About the Convener

The project was created by Dóra Bobory, a historian of science with a special interest in alchemy and astrology. She is alumna of the Medieval Studies Department at CEU (Budapest). She is also the organiser of the first workshop of the project ‘On the Fringes of Alchemy.’   


 

The history of alchemy has been subject to an intensified interest in the past few decades as is testified by a growing number of related conferences and publications. Through the works of Bruce T. Moran based on German sources we now are familiar with the emergence of a new type of scientific persona, the prince-practitioner, in the second half of the sixteenth century. Studies on wealthy patrons of the occult arts, such as Emperor Rudolf II further enhanced the role courts and intellectual communication networks played in the transmission of ideas, while more and more alchemical texts have been subjected to philological analysis to provide a clearer idea about the traditions and sources alchemical authors may have drawn upon. Archaeological excavations and research on the material culture pertaining to alchemical experimentation helped us sharpen the image we have of the nature and scale of such activities in late medieval and early modern Europe.


These studies, however, focused largely on Western Europe and the central territories of the Habsburg Monarchy and on major figures in the history of science, while traces of alchemical experimentation, prince-practitioners and new sites of knowledge production were demonstrably present in less studied geographical areas too. Also, many new and relevant studies were published only in national languages and thus are not widely accessible. This is partially due to the fact that in East-Central Europe, for instance, historiography had a more traditional orientation and did not invite research on non-canonical subjects like alchemy. The situation, however, is slowly changing, and the aim of the informal research project and the upcoming workshop ‘On the Fringes of Alchemy’ is to promote a fresh look on old, and the search for hitherto neglected or unknown, sources related to alchemy.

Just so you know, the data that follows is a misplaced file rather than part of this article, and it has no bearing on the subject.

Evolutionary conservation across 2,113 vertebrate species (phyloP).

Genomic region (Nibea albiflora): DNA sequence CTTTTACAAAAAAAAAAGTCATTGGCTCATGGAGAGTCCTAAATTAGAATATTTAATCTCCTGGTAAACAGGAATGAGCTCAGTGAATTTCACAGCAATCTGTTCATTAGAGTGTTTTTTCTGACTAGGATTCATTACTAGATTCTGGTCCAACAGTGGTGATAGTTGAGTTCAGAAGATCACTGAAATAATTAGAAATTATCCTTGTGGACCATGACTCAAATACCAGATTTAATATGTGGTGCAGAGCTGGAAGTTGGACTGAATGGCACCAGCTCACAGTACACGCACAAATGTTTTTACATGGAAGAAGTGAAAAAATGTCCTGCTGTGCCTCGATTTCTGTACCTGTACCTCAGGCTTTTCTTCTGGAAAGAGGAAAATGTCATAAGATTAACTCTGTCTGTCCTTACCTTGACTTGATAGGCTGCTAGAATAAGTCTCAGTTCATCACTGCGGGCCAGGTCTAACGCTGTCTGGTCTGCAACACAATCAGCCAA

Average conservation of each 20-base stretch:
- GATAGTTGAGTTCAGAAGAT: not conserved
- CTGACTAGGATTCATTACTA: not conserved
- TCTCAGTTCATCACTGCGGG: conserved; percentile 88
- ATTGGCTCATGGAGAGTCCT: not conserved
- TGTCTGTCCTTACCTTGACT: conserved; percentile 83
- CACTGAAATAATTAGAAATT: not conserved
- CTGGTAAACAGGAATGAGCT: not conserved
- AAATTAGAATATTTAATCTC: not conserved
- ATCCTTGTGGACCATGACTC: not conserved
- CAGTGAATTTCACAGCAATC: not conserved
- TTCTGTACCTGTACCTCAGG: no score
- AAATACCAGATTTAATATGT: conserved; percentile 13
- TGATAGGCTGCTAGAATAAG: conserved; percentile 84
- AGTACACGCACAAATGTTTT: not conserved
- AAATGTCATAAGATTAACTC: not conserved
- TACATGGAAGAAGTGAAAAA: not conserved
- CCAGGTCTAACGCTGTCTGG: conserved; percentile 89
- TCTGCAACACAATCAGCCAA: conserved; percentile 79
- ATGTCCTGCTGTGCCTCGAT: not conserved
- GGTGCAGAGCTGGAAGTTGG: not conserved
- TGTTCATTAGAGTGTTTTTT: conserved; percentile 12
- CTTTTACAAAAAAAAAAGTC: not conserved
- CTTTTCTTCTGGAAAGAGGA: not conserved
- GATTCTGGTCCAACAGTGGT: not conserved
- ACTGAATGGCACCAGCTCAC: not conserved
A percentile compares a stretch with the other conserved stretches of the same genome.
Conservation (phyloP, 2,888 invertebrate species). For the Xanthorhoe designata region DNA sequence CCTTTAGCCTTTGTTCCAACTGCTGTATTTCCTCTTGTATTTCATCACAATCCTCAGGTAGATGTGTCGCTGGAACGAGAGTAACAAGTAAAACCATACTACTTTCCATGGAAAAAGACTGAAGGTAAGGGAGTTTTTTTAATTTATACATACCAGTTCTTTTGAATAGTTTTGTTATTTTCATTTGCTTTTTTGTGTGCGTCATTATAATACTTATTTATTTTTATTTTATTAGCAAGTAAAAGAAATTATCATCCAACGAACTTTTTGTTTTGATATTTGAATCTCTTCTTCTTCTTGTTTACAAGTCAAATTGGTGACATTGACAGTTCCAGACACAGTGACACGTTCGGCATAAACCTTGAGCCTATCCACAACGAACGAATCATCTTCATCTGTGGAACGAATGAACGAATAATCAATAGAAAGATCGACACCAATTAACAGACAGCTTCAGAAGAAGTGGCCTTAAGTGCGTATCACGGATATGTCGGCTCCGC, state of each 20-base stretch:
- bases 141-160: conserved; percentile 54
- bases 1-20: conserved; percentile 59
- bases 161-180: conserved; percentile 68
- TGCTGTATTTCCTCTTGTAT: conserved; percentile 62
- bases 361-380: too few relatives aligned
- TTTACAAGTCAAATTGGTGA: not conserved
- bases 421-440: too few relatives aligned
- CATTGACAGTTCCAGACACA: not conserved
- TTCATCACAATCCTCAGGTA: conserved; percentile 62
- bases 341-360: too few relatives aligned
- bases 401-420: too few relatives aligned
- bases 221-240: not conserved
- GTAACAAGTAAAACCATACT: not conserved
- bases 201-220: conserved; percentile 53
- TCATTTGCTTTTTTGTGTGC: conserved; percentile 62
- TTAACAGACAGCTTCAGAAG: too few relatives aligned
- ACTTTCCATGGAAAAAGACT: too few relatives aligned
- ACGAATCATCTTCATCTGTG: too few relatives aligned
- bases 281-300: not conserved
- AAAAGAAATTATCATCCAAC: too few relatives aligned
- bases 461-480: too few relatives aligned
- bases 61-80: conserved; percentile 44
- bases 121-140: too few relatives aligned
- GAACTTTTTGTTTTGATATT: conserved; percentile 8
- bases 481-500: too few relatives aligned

In the framework of the workshop we would like to explore the fringes of alchemy, both in a disciplinary and a geographical sense. In the course of its long history, alchemy has incorporated the most diverse theological, philosophical and artisanal traditions from Hermetic, Neoplatonic and Gnostic doctrines to medical-distillatory and metallurgical workshop practices. Alchemy cannot be defined without reducing it to one or another of its many components. In the first centuries of its fortune in the Latin West, alchemy was practiced primarily in the context of monastic culture, later it found expression mostly under the patronage of aristocrats, not independently from its financial implications.


We invited papers that offer new insights into our understanding of the disciplinary borders of alchemy. What counts as alchemy in the late medieval and early modern period? Who were the alchemists? Where and how did they practice their art? While the concepts of center and periphery are no longer considered historically justified, it remains a fact that there are very few publications, especially in English, on alchemy in territories on the fringes of late medieval and early modern Europe. Therefore, we would also like to address the issue of the transfer of alchemical knowledge between various regions, religions and cultures, between East and West, North and South, Arabic-Islamic and Judeo-Christian traditions. We invited papers on these issues and welcomed others that participants consider important and underrepresented in their own field of research.


Furthermore, to make the new results accessible to a wider audience, we are planning to publish the best, and possibly all, papers of the workshop in a collected volume in English. As for longer-distance plans, we would like to continue the collaboration, and invite further historians of alchemy who could not take part in this first workshop.